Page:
Myths of Greece and Rome Narrated with Special Reference to Literature and Art

Page: 117

Ariadne forsaken.

The returning vessel, favored by wind and tide, made but one port, Naxos; and here youths and maidens landed to view the beautiful island. Ariadne strayed apart, and threw herself down upon the ground to rest, where, before she was aware of it, sleep overtook her. Now, although very brave, Theseus was not very constant. He had already grown weary of Ariadne’s love; and, when he saw her thus asleep, he basely summoned his companions, embarked with them, and set sail, leaving her alone upon the island, where Bacchus soon came to console her for the loss of her faithless lover (p. 181).


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Theseus’ punishment.

[259] Theseus, having committed a deed heinous in the eyes of gods and men, was doomed to suffer just punishment. In his preoccupation he entirely forgot his promise to change the black sails for white; and Ægeus, from Attica’s rocky shore, seeing the sable sails when the vessel was yet far from land, immediately concluded that his son was dead, and in his grief cast himself into the sea since known as the Ægean, where he perished.

“As from a mountain’s snowy top are driv’n
The rolling clouds, by the rude blasts of heav’n;
So from the mem’ry of lost Theseus fled
Those dictates, which before his reason sway’d:
But now his father from the ramparts’ height,
All bath’d in tears, directs his eager sight;
O’er the wide sea, distended by the gale,
He spies, with dread amaze, the lurid sail.”
Theseus’ reign and marriage.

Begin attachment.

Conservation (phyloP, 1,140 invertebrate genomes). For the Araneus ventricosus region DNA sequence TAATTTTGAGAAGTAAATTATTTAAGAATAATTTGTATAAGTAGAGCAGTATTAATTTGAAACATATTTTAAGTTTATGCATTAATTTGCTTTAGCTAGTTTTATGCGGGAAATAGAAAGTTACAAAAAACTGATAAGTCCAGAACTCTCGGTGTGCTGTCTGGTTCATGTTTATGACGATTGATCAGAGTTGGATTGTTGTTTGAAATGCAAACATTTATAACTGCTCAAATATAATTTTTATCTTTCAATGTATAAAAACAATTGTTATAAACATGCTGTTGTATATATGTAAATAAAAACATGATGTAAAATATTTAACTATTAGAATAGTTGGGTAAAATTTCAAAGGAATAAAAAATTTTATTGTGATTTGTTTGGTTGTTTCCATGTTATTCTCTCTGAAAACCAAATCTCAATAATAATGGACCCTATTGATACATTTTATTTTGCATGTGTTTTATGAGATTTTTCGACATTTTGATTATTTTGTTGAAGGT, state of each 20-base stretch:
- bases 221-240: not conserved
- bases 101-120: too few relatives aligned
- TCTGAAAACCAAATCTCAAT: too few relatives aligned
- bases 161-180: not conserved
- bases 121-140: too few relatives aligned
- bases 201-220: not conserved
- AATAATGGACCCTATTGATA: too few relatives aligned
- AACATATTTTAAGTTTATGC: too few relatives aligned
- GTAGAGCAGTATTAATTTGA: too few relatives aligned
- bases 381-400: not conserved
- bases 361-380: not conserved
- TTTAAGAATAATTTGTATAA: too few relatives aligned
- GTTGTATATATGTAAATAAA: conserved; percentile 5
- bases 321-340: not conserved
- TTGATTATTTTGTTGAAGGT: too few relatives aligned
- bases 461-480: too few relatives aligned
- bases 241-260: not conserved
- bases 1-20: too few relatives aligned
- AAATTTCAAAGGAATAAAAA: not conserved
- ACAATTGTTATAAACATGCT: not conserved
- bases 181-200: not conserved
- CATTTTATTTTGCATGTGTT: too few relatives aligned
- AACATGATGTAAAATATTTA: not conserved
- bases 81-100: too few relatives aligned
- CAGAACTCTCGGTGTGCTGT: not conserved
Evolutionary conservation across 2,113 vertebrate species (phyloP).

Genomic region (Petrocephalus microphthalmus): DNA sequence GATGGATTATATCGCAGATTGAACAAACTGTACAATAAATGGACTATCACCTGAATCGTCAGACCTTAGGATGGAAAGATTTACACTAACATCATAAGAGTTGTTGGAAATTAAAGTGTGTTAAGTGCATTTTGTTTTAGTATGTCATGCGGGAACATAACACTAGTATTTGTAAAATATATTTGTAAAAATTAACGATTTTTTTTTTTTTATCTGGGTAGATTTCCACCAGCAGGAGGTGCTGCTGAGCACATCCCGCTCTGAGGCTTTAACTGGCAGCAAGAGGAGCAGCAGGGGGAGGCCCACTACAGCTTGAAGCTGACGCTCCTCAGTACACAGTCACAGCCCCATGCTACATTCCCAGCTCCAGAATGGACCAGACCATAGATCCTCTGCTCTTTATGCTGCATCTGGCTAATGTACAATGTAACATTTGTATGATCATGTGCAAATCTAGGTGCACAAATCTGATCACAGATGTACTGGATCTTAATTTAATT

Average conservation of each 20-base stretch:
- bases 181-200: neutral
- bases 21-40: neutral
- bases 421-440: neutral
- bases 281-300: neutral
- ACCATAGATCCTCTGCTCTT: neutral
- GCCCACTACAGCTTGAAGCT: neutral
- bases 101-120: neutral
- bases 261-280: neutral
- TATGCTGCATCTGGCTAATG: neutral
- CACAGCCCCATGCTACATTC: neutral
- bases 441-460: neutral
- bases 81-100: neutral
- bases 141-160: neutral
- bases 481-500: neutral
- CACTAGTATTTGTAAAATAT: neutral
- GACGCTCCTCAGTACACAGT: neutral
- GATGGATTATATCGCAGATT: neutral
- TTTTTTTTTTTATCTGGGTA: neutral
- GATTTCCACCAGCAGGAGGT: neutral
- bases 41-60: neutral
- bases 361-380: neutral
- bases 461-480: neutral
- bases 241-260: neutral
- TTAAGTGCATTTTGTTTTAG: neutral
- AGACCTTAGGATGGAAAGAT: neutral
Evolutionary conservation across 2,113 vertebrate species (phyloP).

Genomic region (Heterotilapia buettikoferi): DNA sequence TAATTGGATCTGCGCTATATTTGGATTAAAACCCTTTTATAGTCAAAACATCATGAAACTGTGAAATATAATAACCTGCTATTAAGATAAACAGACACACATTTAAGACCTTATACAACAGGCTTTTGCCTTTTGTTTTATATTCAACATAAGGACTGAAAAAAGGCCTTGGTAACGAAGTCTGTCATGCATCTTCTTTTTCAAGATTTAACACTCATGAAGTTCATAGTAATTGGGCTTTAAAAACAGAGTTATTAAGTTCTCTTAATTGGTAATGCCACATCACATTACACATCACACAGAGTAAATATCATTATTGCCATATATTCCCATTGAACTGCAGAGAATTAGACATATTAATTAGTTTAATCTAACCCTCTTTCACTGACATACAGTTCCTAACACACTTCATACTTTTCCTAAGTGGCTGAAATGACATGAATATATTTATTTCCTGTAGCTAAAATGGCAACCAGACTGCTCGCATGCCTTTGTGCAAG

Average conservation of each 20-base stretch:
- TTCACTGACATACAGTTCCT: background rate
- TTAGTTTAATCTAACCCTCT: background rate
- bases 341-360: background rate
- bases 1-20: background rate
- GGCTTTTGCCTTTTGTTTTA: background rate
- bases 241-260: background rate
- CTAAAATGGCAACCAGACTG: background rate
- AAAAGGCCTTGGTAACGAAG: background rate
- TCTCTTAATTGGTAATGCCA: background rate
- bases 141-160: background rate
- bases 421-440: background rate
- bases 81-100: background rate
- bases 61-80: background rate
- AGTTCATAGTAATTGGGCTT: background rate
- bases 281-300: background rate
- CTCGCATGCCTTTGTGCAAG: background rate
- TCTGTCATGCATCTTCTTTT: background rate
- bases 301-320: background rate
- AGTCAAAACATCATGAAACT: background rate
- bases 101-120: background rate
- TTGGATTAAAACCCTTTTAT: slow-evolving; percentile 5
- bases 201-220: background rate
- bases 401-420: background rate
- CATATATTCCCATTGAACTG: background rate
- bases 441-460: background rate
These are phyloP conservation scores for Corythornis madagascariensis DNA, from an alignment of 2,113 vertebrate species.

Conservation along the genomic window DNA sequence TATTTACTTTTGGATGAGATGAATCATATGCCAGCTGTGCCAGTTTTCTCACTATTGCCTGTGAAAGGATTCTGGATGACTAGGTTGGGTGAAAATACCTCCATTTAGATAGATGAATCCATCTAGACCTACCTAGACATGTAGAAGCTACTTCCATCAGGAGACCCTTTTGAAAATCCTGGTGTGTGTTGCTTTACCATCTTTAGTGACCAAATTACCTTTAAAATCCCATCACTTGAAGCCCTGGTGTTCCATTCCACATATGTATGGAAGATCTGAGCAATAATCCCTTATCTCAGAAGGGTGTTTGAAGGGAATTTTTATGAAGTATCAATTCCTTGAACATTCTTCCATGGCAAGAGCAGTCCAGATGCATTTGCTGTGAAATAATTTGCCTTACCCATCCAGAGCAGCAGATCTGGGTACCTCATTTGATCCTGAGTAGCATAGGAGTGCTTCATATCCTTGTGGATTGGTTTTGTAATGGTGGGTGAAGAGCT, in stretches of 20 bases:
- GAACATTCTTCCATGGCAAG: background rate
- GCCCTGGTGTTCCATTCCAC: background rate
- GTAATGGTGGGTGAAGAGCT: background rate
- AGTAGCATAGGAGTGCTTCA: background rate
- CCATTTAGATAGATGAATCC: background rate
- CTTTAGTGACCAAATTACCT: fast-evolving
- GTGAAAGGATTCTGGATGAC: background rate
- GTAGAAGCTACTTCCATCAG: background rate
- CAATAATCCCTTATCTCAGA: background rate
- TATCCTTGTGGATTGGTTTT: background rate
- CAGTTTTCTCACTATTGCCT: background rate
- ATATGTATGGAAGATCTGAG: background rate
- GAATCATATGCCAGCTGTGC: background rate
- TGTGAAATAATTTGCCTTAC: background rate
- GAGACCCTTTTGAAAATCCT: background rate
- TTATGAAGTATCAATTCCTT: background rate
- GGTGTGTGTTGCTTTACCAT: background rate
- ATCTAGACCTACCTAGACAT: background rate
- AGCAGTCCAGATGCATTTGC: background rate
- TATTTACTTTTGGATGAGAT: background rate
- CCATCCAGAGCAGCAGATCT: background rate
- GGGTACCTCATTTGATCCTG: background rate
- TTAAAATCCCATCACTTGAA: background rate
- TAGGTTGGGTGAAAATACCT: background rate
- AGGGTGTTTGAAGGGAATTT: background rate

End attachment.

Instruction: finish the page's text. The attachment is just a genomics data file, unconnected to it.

Theseus, on entering the city, heard of his father’s death; and when he realized that it had been caused by his carelessness, he was overwhelmed with grief and remorse. All the cares of royalty and the wise measures he introduced for the happiness of his people could not divert his mind from this terrible catastrophe: so he finally resolved to resign his authority and set out again in search of adventures, which might help him forget his woes. He therefore made an excursion into the land of the Amazons, where Hercules had preceded him, and whence he brought back Hippolyte, whom he married. Theseus was now very happy indeed, and soon all his hopes were crowned by the birth of a son, whom he called Hippolytus. Shortly after this joyful event, the Amazons invaded his country under pretext of rescuing their kidnapped queen, and in the battle which ensued Hippolyte was accidentally wounded by an arrow, and breathed her last in Theseus’ arms.

Theseus next set out with an Athenian army to fight Pirithous, king of the Lapithæ, who had dared to declare war; but when [260] the armies were face to face, the two chiefs, seized with a sudden liking for each other, simultaneously cast down their weapons, and, falling on each other’s necks, embraced, and swore an eternal friendship.